A necessary specularity: Bratři Janouškové’s range of action and ambition was global; the imports and exports were made mainly by sea. In addition to their branches and warehouses, the reviews collected by the products in the European and American salons are a proof of it. In 1893, the flavors and fragrances of the Janoušek brothers were awarded a diploma of honor and a large medal at the Universal Exhibition in Chicago. A few years later, in 1900, the Praguian flavorists participated and won at a historic event marking the beginning of a century: the universal exhibition in Paris. The French capital brought these sensory alchemists’ products a diploma of honor and a medal.

Besides the quality of the product, Bratři Janouškové’s international coat of arms is enhanced by a great long-term outlook and mastery in the corporate marketing sector: it suffices to take glance at the product packaging, price lists and the brochures of the beginning of the century to admire its refined creations; beauty is (also) in the packaging.

At the end of the 1920s, once business was flourishing, the destiny of the Prague-based company becomes Italian. Following a division from the parent company of Karlín, the Janoušek branch in Trieste became an independent company.

“Those were the years of the great crisis and Prague sent a provision to dismiss all the employees in Trieste. My grandfather, Ladislav – who settled in the Giulian city after having fought in the Great War as an officer in the Austro-Hungarian army – decided not to comply with the directive of the parent company and turn the Triestine business autonomous”, says Vladislav Janoušek, the current company’s manager.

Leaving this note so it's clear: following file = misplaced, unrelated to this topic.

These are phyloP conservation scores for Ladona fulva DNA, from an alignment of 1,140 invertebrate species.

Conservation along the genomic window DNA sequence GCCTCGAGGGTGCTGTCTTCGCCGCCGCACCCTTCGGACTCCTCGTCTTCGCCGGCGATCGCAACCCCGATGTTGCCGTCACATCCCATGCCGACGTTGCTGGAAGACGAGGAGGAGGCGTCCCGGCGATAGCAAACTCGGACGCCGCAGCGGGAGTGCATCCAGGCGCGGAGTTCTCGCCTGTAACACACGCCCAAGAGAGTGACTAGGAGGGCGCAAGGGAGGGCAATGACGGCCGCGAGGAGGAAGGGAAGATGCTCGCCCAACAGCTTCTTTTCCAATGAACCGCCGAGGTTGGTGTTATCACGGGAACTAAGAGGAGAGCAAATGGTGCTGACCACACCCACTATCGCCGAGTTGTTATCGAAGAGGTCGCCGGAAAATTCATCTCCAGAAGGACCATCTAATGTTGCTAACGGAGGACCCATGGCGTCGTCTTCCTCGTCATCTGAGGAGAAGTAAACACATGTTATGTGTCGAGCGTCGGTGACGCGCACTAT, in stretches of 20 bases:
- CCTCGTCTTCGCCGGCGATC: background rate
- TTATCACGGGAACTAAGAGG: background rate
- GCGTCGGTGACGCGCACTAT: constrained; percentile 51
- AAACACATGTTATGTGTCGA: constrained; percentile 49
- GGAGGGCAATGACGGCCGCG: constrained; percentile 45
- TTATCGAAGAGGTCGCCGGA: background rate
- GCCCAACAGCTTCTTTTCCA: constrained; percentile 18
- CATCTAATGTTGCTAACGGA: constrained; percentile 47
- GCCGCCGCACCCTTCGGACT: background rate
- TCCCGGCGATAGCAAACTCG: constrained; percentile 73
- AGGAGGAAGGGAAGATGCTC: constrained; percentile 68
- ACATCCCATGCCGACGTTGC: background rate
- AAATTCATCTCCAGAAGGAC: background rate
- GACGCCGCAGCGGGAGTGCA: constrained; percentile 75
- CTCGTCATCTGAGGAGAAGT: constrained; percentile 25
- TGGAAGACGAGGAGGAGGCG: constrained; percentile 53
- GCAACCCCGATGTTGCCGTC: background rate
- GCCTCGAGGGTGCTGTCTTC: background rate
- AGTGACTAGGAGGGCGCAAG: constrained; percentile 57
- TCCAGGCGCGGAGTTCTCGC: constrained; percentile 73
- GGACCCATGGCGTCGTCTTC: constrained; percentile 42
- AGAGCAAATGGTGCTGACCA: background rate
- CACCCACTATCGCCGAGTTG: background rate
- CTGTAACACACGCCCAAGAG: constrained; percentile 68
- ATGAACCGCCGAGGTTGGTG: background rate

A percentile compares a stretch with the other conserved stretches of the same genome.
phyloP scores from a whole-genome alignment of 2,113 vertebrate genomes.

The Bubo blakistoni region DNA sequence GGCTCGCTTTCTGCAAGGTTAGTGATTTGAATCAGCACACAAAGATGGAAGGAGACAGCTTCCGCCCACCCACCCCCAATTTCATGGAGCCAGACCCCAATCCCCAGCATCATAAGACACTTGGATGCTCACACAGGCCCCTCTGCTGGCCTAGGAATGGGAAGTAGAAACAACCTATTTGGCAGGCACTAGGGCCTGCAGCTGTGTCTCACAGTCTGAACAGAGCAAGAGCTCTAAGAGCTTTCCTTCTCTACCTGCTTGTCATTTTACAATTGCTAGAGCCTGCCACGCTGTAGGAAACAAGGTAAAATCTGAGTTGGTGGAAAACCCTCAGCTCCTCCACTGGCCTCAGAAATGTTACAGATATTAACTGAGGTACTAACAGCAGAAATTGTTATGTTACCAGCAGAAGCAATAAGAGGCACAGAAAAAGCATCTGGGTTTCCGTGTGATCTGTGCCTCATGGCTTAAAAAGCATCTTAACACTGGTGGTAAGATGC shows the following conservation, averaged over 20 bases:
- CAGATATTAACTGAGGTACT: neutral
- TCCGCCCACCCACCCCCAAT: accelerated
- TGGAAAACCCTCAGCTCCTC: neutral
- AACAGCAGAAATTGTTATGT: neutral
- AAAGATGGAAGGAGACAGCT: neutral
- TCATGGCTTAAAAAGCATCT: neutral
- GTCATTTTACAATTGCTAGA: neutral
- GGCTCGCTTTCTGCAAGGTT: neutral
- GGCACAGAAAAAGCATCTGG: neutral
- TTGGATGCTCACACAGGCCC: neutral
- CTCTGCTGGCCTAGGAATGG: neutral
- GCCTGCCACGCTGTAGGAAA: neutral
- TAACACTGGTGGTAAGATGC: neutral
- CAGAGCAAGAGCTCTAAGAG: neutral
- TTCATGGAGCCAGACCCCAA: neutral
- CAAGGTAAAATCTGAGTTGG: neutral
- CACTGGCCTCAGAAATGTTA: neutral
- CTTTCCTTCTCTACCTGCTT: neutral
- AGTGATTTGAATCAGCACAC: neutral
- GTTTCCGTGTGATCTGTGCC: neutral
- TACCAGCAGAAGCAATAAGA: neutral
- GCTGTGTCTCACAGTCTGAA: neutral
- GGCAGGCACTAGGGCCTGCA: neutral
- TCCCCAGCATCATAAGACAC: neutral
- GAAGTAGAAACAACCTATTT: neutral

Business with the former mother company, Czechoslovakian at that point, continued until its nationalization after World War II. Thus, the adventure of the flavor and fragrance alchemists is a Triestine story. A journey that celebrates today 135 years of experience and success in the industry.

Four generations later, the group is led by the aforementioned Vladislav (Vladi) Janoušek. Even if his name reveals his central European origins, he is Italian by excellence. Born in Trieste, he graduated in pharmacy at the University of Milan and enrolled in the Order of Pharmacists, as flavorist.

“My name is sometimes a source of difficulties for me, because here in Italy I am considered to be a stranger and while in Prague, they are surprised that with my name I do not speak Czech”, jokes Dr. Janoušek, adding, “my relationship with Bohemia is almost exclusively for tourism nowadays, even if it happens to go there for work. During my youth, while Czechoslovakia was dominated by a dark communism, it was very difficult to go to these parts and this prevented my ties with Bohemia from becoming tighter”.